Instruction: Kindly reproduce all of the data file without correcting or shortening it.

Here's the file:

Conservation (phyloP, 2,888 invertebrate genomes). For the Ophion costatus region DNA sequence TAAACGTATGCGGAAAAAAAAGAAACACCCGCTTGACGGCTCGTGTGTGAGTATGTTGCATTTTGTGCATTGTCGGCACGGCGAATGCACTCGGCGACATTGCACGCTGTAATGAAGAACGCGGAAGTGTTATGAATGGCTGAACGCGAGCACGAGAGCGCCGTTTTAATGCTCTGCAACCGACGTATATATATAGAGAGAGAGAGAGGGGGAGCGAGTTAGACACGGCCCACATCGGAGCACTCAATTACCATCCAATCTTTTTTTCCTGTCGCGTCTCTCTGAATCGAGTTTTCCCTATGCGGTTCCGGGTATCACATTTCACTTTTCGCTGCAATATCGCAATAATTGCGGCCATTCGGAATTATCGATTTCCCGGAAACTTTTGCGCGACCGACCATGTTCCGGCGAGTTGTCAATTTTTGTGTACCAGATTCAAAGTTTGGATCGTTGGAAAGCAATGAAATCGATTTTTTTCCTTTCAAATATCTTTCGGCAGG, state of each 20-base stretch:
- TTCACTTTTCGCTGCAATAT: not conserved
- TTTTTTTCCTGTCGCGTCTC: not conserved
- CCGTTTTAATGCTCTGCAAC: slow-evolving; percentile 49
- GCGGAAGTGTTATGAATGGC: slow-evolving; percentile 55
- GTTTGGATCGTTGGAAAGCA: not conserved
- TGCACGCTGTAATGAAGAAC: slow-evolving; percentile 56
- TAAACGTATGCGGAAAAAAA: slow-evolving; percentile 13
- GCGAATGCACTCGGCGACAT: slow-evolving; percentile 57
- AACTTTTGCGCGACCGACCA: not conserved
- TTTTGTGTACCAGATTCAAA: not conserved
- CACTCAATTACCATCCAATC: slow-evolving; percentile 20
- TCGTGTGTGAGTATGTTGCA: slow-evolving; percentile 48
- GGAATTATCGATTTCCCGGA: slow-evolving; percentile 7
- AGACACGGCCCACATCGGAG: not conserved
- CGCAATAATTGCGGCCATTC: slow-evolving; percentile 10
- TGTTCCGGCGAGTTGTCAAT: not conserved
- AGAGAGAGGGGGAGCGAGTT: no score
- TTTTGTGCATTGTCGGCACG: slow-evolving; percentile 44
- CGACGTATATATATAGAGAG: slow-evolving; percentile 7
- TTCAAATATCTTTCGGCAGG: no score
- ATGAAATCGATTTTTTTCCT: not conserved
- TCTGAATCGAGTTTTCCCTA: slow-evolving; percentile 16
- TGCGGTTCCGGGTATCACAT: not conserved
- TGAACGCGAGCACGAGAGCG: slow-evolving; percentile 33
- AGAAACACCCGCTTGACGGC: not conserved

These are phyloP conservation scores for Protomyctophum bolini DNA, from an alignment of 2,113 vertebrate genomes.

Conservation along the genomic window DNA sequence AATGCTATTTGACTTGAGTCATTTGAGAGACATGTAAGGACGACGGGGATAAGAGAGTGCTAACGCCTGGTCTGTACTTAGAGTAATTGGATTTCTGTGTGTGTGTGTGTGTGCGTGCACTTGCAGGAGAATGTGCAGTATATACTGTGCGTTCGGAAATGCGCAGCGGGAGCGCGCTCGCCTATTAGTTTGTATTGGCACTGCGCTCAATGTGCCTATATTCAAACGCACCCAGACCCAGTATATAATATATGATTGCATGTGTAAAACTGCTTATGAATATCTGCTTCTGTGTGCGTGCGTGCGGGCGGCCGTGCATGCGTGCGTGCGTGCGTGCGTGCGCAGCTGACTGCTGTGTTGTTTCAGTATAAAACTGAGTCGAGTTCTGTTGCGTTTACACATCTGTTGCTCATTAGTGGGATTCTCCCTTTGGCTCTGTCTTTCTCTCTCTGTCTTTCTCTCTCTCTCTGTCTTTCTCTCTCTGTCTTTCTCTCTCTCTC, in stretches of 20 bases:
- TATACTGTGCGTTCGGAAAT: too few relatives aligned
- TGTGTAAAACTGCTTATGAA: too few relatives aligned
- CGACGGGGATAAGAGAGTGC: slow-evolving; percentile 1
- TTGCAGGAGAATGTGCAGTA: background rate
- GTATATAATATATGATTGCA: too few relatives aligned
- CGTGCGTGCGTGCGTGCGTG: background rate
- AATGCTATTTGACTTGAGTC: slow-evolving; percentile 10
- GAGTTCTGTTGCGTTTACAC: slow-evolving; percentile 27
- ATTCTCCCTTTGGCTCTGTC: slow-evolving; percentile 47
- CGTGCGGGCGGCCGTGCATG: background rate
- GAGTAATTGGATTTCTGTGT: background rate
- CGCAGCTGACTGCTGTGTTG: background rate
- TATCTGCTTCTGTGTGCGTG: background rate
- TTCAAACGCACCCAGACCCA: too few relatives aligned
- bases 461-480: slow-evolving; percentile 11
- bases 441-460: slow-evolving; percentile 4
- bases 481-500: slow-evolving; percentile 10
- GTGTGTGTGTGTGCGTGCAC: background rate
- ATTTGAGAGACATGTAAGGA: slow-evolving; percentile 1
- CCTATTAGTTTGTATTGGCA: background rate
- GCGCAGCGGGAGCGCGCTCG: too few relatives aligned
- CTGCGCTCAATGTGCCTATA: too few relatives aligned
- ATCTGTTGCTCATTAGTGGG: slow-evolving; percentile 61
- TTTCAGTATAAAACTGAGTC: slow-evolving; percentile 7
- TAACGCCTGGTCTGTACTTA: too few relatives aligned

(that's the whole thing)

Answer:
Conservation (phyloP, 2,888 invertebrate genomes). For the Ophion costatus region DNA sequence TAAACGTATGCGGAAAAAAAAGAAACACCCGCTTGACGGCTCGTGTGTGAGTATGTTGCATTTTGTGCATTGTCGGCACGGCGAATGCACTCGGCGACATTGCACGCTGTAATGAAGAACGCGGAAGTGTTATGAATGGCTGAACGCGAGCACGAGAGCGCCGTTTTAATGCTCTGCAACCGACGTATATATATAGAGAGAGAGAGAGGGGGAGCGAGTTAGACACGGCCCACATCGGAGCACTCAATTACCATCCAATCTTTTTTTCCTGTCGCGTCTCTCTGAATCGAGTTTTCCCTATGCGGTTCCGGGTATCACATTTCACTTTTCGCTGCAATATCGCAATAATTGCGGCCATTCGGAATTATCGATTTCCCGGAAACTTTTGCGCGACCGACCATGTTCCGGCGAGTTGTCAATTTTTGTGTACCAGATTCAAAGTTTGGATCGTTGGAAAGCAATGAAATCGATTTTTTTCCTTTCAAATATCTTTCGGCAGG, state of each 20-base stretch:
- TTCACTTTTCGCTGCAATAT: not conserved
- TTTTTTTCCTGTCGCGTCTC: not conserved
- CCGTTTTAATGCTCTGCAAC: slow-evolving; percentile 49
- GCGGAAGTGTTATGAATGGC: slow-evolving; percentile 55
- GTTTGGATCGTTGGAAAGCA: not conserved
- TGCACGCTGTAATGAAGAAC: slow-evolving; percentile 56
- TAAACGTATGCGGAAAAAAA: slow-evolving; percentile 13
- GCGAATGCACTCGGCGACAT: slow-evolving; percentile 57
- AACTTTTGCGCGACCGACCA: not conserved
- TTTTGTGTACCAGATTCAAA: not conserved
- CACTCAATTACCATCCAATC: slow-evolving; percentile 20
- TCGTGTGTGAGTATGTTGCA: slow-evolving; percentile 48
- GGAATTATCGATTTCCCGGA: slow-evolving; percentile 7
- AGACACGGCCCACATCGGAG: not conserved
- CGCAATAATTGCGGCCATTC: slow-evolving; percentile 10
- TGTTCCGGCGAGTTGTCAAT: not conserved
- AGAGAGAGGGGGAGCGAGTT: no score
- TTTTGTGCATTGTCGGCACG: slow-evolving; percentile 44
- CGACGTATATATATAGAGAG: slow-evolving; percentile 7
- TTCAAATATCTTTCGGCAGG: no score
- ATGAAATCGATTTTTTTCCT: not conserved
- TCTGAATCGAGTTTTCCCTA: slow-evolving; percentile 16
- TGCGGTTCCGGGTATCACAT: not conserved
- TGAACGCGAGCACGAGAGCG: slow-evolving; percentile 33
- AGAAACACCCGCTTGACGGC: not conserved

These are phyloP conservation scores for Protomyctophum bolini DNA, from an alignment of 2,113 vertebrate genomes.

Conservation along the genomic window DNA sequence AATGCTATTTGACTTGAGTCATTTGAGAGACATGTAAGGACGACGGGGATAAGAGAGTGCTAACGCCTGGTCTGTACTTAGAGTAATTGGATTTCTGTGTGTGTGTGTGTGTGCGTGCACTTGCAGGAGAATGTGCAGTATATACTGTGCGTTCGGAAATGCGCAGCGGGAGCGCGCTCGCCTATTAGTTTGTATTGGCACTGCGCTCAATGTGCCTATATTCAAACGCACCCAGACCCAGTATATAATATATGATTGCATGTGTAAAACTGCTTATGAATATCTGCTTCTGTGTGCGTGCGTGCGGGCGGCCGTGCATGCGTGCGTGCGTGCGTGCGTGCGCAGCTGACTGCTGTGTTGTTTCAGTATAAAACTGAGTCGAGTTCTGTTGCGTTTACACATCTGTTGCTCATTAGTGGGATTCTCCCTTTGGCTCTGTCTTTCTCTCTCTGTCTTTCTCTCTCTCTCTGTCTTTCTCTCTCTGTCTTTCTCTCTCTCTC, in stretches of 20 bases:
- TATACTGTGCGTTCGGAAAT: too few relatives aligned
- TGTGTAAAACTGCTTATGAA: too few relatives aligned
- CGACGGGGATAAGAGAGTGC: slow-evolving; percentile 1
- TTGCAGGAGAATGTGCAGTA: background rate
- GTATATAATATATGATTGCA: too few relatives aligned
- CGTGCGTGCGTGCGTGCGTG: background rate
- AATGCTATTTGACTTGAGTC: slow-evolving; percentile 10
- GAGTTCTGTTGCGTTTACAC: slow-evolving; percentile 27
- ATTCTCCCTTTGGCTCTGTC: slow-evolving; percentile 47
- CGTGCGGGCGGCCGTGCATG: background rate
- GAGTAATTGGATTTCTGTGT: background rate
- CGCAGCTGACTGCTGTGTTG: background rate
- TATCTGCTTCTGTGTGCGTG: background rate
- TTCAAACGCACCCAGACCCA: too few relatives aligned
- bases 461-480: slow-evolving; percentile 11
- bases 441-460: slow-evolving; percentile 4
- bases 481-500: slow-evolving; percentile 10
- GTGTGTGTGTGTGCGTGCAC: background rate
- ATTTGAGAGACATGTAAGGA: slow-evolving; percentile 1
- CCTATTAGTTTGTATTGGCA: background rate
- GCGCAGCGGGAGCGCGCTCG: too few relatives aligned
- CTGCGCTCAATGTGCCTATA: too few relatives aligned
- ATCTGTTGCTCATTAGTGGG: slow-evolving; percentile 61
- TTTCAGTATAAAACTGAGTC: slow-evolving; percentile 7
- TAACGCCTGGTCTGTACTTA: too few relatives aligned